Maybe I should just let one of those print-on-demand folks do everything for me. But I've been frugal all my life. The POD folks will get you your ISBN. But there is a broker who will sell you one for $125 and ten of them for $250. Buy them in the thousands and they start costing pennies.
There is a printer in Tennessee the big POD guys probably use and I got into their system for setting up an account so I could get some pricing before I hit the wall of them wanting an ISBN. That place, too, has very specific file specifications, none of which I understood.
I've been reaching out to a number of people and have some meetings set up. Nice to meet someone face to face. I'll need a great book cover designer. Ditto website design. I think I'm trying to reinvent the wheel and know others have gone before me.
I'm hoping to find someone who is enthusiastic about the book and will do what I need for a piece of the pie. I've already come to what will probably seem stupid to many people. I've agreed to pay my agents a percentage of any profits from the e-publishing venture for Vote for Me! I appreciate their ongoing consultations.
Vote is a comedy. The divide between the political parties has become so bitter we could all use a bit of laughter. I think Vote for Me! would bring howls from both Keith Lieberman and Rush Limbaugh. It might be the one thing they could agree upon. I think it has the chance of real internet-led blockbuster popularity. Fred Underwood is a great character:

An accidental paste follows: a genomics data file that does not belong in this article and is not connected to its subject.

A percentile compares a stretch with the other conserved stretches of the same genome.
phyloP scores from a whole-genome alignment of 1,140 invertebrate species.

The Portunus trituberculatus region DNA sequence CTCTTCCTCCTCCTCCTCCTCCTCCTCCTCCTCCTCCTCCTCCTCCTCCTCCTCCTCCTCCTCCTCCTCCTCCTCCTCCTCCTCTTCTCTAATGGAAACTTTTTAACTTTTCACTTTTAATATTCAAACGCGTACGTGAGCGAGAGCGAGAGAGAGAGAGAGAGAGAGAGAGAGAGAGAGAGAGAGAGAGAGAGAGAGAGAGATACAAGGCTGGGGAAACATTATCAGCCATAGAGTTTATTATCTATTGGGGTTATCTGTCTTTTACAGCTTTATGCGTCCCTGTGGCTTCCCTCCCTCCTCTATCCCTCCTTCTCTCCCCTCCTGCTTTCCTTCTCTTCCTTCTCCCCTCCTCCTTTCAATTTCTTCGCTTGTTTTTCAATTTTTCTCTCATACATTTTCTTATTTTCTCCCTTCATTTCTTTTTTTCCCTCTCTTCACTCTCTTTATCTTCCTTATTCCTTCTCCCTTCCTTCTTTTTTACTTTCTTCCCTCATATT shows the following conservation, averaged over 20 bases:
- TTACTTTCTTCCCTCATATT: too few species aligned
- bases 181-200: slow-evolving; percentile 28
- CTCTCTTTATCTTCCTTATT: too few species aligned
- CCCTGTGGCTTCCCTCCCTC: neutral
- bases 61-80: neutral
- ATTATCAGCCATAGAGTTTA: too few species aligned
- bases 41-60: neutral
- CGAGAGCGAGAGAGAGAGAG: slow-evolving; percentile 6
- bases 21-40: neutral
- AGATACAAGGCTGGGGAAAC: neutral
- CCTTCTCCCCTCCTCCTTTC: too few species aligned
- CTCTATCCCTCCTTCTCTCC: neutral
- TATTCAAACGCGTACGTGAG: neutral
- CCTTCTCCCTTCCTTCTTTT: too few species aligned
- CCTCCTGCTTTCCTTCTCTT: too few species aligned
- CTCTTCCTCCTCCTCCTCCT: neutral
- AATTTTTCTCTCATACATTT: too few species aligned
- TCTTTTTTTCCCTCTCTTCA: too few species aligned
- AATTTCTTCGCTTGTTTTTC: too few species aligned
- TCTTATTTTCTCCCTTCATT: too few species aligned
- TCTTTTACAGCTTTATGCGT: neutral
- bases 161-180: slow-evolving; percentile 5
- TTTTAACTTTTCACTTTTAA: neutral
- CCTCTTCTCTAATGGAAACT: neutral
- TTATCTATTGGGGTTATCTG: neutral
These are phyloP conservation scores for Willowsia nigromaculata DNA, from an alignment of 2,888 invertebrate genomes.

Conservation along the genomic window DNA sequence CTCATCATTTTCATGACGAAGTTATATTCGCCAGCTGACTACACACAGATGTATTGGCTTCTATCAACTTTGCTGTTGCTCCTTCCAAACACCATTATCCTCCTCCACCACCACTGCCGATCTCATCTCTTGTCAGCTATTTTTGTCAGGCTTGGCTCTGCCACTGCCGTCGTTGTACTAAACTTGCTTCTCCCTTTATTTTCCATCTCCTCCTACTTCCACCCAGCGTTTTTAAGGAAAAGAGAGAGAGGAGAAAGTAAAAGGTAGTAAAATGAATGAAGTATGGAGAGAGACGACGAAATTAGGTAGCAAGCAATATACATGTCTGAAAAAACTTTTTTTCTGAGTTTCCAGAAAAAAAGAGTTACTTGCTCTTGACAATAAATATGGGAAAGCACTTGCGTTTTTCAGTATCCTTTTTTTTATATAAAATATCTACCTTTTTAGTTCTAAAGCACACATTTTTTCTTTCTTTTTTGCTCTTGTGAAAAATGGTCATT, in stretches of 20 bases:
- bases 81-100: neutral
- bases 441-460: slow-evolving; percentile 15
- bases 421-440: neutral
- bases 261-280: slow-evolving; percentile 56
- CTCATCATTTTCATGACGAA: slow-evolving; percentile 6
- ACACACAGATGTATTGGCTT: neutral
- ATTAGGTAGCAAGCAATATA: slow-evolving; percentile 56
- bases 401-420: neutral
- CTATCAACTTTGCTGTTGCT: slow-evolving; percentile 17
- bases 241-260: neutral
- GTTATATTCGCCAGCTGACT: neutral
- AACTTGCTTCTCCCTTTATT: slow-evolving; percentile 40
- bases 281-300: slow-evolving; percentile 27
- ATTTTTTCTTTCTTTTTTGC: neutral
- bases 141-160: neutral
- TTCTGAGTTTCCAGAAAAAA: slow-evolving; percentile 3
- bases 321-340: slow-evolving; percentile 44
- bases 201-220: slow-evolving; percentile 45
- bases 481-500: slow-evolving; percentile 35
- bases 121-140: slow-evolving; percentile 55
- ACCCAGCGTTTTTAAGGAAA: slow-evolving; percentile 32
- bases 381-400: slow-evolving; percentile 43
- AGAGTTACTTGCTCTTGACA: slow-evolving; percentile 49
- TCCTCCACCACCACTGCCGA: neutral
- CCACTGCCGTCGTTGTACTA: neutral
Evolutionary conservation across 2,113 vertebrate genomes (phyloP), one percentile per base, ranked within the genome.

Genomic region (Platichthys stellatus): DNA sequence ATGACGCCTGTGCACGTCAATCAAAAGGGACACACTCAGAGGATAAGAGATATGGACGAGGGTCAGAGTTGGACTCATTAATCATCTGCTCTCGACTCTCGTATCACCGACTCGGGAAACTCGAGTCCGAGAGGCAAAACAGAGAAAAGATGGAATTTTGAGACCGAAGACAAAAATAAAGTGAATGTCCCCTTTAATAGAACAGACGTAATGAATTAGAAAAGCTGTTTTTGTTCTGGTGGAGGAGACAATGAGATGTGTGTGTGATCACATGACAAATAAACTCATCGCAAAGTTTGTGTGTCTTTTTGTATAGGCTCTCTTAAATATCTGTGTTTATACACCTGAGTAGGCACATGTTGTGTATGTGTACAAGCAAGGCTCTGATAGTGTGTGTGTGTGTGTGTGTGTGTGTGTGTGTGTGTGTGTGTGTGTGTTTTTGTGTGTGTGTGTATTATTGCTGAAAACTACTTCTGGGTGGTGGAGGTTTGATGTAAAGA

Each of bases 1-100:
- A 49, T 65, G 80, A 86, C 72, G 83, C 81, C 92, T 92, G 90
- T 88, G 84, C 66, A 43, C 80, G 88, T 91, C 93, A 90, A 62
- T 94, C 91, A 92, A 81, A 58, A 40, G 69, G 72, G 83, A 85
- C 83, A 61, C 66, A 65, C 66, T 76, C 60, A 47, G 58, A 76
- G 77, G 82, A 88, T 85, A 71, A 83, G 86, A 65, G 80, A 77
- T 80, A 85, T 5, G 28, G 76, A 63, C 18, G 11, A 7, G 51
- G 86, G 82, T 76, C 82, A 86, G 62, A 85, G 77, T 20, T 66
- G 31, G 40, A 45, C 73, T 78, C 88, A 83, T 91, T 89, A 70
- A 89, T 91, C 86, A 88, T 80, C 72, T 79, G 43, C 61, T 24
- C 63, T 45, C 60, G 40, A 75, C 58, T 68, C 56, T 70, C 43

"Waiting for the officer to run his license tag and wondering if he would also be fined for the red transparent tape that he had used to repair a broken tail light cover, Fred looked into his rear-view mirror to see his own broken and aging face. He needed new glasses. The scratched lenses of the mangled pair sitting on his thin nose gave him the look of a disgruntled teacher who had been fired long before retirement age, which pretty much summed Fred up. His hair had more salt than pepper, and pepper was losing that seasoning battle daily. The lines at the side of his mouth were deep and long, giving him a permanent scowl. Fred lowered his window as the officer waddled forward, and claimed to the cop, “I was only going five miles over the limit.”
"'I got you at six,” the policeman, who looked like the Pillsbury Doughboy but without the smiles, replied, took the license and proof of insurance Fred had ready to hand over, and began to write the ticket."
Fred finally had to end his over-extended college life as an English major and entered the world of teaching. Boy, did that not work out. And the reader will learn all about those grand failures including a book burning at a Christian private school and a doozy of a disaster at a ghetto public school.
So if I've got any designers reading this blog who are interested, give me a shout.